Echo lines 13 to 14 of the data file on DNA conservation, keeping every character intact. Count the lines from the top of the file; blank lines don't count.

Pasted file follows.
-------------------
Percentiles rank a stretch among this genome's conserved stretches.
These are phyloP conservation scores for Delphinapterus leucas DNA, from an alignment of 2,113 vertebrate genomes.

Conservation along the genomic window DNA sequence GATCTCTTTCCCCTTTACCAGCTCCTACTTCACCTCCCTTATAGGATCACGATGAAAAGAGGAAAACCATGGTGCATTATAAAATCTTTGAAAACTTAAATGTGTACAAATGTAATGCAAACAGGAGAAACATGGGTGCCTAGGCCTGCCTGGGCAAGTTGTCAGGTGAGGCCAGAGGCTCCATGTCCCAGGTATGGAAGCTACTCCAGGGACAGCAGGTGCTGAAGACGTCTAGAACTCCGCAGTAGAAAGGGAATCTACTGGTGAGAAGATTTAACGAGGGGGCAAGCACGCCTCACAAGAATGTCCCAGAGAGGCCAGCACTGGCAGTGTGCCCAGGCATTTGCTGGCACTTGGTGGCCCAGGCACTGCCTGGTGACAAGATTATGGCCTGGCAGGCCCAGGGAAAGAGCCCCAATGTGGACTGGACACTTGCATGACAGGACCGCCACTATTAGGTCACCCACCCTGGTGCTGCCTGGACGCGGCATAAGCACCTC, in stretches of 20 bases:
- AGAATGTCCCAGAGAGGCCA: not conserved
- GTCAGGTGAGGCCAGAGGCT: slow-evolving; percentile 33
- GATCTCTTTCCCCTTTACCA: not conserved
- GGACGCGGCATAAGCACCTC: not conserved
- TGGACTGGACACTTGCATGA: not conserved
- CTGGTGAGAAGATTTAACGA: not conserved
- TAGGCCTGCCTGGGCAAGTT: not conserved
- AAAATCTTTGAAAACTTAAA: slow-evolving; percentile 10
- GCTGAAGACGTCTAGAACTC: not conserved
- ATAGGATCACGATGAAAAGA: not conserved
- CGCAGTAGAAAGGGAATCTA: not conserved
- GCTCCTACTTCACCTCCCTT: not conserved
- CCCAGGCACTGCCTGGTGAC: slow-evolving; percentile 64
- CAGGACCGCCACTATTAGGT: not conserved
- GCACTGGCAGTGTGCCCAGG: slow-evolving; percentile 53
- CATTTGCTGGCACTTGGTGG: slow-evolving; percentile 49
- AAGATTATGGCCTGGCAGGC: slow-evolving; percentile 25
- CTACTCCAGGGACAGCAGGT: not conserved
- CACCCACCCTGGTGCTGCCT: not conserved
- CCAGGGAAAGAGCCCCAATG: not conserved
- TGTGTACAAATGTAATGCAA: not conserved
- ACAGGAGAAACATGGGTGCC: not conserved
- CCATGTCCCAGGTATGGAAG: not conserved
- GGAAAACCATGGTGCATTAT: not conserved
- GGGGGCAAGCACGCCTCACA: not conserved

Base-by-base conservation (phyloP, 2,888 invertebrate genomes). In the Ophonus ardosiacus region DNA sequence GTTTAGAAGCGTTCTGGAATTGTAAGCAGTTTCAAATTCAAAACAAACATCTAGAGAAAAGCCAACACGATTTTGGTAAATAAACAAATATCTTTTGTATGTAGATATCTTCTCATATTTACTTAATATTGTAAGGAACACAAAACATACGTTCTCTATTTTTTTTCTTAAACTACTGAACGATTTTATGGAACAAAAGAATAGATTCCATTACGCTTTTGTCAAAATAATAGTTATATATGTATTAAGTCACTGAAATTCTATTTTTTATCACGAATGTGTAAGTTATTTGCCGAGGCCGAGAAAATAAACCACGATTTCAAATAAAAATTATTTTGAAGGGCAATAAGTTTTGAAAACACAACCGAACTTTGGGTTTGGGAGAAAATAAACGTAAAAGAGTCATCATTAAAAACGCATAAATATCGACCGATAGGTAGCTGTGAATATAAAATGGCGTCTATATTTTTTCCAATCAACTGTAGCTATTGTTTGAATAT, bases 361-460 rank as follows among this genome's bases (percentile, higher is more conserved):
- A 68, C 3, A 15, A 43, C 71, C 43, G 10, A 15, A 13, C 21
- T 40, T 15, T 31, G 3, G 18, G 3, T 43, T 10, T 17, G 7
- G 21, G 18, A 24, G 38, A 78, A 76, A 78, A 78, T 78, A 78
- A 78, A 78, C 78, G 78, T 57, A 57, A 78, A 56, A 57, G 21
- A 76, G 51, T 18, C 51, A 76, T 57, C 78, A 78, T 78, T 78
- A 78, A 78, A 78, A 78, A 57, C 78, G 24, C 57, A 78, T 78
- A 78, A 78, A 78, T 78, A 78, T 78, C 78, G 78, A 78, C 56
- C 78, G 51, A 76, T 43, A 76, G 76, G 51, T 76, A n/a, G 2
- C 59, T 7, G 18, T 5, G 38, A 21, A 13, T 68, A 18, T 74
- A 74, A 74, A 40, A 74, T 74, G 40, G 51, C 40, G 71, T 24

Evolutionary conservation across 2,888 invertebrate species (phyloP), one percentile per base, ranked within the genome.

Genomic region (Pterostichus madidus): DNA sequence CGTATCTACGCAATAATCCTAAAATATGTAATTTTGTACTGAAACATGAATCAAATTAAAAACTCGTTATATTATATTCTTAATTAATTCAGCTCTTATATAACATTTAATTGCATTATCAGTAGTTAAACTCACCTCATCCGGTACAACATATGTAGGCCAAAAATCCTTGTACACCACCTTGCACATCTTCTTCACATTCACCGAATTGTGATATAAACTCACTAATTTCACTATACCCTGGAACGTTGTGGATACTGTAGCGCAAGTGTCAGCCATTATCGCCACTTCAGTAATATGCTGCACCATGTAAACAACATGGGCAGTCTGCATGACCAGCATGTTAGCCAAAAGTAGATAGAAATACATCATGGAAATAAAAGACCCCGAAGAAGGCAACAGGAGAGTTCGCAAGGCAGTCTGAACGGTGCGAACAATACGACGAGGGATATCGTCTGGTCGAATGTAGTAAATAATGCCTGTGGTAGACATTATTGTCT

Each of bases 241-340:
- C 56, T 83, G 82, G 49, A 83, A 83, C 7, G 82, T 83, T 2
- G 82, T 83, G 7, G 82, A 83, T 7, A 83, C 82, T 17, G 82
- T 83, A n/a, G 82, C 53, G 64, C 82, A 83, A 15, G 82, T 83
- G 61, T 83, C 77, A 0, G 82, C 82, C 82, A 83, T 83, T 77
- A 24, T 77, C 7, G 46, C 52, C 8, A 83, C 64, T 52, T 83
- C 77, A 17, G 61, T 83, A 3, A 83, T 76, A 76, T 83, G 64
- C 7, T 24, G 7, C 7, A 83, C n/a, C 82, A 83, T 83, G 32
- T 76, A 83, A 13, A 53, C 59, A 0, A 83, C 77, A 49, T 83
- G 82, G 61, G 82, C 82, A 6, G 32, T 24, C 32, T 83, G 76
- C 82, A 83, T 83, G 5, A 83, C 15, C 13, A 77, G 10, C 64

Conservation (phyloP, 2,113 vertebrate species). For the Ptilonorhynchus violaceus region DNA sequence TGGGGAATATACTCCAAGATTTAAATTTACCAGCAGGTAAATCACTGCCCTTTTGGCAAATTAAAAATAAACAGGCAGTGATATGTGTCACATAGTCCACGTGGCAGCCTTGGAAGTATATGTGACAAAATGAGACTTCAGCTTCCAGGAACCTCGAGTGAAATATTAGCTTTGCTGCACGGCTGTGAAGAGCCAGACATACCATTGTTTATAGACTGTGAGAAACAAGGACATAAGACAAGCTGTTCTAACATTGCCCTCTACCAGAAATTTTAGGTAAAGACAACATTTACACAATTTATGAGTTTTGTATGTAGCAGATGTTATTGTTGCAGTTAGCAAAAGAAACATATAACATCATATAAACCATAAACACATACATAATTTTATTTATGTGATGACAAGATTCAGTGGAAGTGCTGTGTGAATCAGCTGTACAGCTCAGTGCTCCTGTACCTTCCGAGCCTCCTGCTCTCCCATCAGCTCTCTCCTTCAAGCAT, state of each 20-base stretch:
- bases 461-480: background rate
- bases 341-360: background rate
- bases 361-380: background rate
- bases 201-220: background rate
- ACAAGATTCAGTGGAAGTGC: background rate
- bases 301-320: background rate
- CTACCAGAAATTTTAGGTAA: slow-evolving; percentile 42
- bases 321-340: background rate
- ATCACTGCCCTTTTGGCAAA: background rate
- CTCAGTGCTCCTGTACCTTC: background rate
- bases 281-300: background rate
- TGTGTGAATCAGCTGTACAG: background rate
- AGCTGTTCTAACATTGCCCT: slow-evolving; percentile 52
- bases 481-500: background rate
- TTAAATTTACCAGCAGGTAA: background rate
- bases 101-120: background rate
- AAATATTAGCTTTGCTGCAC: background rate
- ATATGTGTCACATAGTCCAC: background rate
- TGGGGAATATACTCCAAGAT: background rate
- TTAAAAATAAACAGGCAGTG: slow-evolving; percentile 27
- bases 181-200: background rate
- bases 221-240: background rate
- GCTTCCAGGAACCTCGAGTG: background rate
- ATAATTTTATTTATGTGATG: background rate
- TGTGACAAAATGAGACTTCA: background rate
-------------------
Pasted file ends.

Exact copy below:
- ATAGGATCACGATGAAAAGA: not conserved
- CGCAGTAGAAAGGGAATCTA: not conserved